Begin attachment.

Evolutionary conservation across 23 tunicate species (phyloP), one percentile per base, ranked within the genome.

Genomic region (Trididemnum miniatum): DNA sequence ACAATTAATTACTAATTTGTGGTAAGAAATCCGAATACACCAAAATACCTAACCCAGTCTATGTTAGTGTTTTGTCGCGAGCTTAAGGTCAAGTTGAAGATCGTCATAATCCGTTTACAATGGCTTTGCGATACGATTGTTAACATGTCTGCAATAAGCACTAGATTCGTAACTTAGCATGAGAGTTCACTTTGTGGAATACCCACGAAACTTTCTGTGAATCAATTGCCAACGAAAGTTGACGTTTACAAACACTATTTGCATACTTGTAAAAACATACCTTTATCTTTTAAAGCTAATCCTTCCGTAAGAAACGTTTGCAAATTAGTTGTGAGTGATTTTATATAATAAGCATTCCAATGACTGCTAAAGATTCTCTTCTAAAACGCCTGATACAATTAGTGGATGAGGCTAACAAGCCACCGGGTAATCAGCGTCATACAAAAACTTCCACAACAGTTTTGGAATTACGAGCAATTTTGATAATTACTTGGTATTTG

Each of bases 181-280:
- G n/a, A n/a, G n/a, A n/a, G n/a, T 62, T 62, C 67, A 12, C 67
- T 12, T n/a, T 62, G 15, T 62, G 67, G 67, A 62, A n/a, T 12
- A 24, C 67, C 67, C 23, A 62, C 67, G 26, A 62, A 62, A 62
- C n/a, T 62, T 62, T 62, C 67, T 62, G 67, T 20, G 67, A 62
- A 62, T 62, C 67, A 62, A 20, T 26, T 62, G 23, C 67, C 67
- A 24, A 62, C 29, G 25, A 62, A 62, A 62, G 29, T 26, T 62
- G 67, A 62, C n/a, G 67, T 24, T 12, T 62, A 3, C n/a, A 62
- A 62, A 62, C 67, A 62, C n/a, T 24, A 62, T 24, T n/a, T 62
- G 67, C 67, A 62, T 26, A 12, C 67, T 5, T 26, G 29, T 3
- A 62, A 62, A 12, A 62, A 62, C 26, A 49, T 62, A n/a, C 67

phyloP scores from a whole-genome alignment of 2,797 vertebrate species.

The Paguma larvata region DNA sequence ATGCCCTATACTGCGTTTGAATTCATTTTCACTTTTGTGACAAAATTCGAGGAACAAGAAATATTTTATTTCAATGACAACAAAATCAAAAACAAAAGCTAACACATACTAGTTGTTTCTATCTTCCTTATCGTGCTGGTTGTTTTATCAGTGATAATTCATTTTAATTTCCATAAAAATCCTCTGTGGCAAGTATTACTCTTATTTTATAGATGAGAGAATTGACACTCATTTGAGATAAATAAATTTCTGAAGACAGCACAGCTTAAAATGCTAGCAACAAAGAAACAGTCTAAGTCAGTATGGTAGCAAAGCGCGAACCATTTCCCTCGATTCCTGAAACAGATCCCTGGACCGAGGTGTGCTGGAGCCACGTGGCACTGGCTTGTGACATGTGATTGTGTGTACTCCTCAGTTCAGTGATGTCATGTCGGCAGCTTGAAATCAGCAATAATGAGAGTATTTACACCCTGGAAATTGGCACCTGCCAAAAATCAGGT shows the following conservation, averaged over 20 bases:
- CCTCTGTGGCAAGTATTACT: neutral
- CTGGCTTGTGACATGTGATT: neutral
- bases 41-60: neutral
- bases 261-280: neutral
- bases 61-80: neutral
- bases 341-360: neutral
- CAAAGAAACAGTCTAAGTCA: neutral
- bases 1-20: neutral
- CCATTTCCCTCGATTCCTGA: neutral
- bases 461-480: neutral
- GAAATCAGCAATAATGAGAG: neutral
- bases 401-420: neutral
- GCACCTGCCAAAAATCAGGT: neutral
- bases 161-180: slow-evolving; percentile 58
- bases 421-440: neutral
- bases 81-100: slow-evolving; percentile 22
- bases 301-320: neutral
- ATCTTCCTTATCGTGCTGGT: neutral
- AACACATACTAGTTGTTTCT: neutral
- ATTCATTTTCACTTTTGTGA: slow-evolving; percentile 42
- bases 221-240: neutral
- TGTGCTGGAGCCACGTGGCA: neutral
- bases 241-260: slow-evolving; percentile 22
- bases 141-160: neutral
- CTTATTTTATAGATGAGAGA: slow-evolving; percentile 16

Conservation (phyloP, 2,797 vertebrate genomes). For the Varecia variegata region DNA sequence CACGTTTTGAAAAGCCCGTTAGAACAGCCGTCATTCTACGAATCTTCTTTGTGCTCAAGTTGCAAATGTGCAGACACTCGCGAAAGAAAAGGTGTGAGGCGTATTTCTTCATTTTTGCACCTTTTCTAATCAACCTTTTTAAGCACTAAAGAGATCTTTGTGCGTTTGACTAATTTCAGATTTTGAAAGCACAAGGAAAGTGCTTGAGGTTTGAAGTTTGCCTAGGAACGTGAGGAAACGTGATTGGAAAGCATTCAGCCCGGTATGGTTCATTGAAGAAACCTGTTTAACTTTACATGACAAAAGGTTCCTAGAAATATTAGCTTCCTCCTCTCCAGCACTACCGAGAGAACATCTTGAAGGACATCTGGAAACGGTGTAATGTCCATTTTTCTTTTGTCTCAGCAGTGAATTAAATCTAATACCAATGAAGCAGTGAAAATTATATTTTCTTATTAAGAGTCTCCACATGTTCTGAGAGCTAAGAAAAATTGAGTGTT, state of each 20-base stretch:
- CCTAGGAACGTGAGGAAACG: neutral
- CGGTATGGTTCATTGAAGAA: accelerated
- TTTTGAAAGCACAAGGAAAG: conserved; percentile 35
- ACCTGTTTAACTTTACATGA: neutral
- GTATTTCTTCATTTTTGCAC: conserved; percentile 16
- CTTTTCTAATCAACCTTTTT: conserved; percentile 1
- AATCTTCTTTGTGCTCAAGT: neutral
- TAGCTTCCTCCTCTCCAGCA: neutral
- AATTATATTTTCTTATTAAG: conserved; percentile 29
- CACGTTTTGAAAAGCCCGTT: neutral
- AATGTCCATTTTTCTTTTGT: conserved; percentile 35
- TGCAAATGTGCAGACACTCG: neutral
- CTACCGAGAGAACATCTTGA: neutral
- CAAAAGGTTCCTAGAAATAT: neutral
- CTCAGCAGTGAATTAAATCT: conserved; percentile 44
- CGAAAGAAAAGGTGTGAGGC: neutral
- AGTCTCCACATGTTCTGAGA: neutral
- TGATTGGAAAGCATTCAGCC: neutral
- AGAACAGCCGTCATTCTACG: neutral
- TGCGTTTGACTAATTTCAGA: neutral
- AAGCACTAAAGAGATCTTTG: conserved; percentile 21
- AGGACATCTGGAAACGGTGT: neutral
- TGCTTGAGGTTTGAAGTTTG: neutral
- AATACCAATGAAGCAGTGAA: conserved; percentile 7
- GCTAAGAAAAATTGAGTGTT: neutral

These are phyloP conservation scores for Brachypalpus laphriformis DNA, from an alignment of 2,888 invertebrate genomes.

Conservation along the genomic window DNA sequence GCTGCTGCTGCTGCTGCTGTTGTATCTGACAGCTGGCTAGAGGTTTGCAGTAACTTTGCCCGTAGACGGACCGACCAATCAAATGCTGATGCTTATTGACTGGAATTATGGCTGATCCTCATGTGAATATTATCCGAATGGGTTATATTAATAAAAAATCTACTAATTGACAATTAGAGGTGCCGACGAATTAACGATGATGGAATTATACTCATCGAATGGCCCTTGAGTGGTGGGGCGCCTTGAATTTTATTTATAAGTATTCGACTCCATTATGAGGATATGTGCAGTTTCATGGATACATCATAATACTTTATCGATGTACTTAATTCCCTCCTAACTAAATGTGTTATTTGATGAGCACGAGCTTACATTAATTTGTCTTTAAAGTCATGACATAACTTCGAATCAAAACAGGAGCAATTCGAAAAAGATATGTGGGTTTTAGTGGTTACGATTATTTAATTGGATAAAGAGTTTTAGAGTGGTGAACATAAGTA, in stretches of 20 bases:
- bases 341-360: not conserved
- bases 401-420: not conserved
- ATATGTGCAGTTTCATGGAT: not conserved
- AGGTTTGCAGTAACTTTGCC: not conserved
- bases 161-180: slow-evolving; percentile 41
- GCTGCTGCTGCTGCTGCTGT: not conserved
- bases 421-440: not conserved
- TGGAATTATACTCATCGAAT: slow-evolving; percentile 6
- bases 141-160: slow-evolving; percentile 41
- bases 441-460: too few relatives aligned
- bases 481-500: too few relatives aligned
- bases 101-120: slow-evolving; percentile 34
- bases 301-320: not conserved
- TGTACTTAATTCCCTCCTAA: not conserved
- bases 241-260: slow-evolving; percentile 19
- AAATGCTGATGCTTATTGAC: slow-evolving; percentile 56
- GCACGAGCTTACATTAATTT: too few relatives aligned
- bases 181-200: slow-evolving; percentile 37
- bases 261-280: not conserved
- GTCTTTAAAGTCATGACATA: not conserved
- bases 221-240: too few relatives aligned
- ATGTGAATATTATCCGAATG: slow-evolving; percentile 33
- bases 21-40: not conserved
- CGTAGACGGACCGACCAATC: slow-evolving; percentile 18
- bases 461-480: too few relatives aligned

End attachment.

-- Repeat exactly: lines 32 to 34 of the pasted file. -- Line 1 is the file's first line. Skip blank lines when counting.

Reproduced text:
- bases 301-320: neutral
- ATCTTCCTTATCGTGCTGGT: neutral
- AACACATACTAGTTGTTTCT: neutral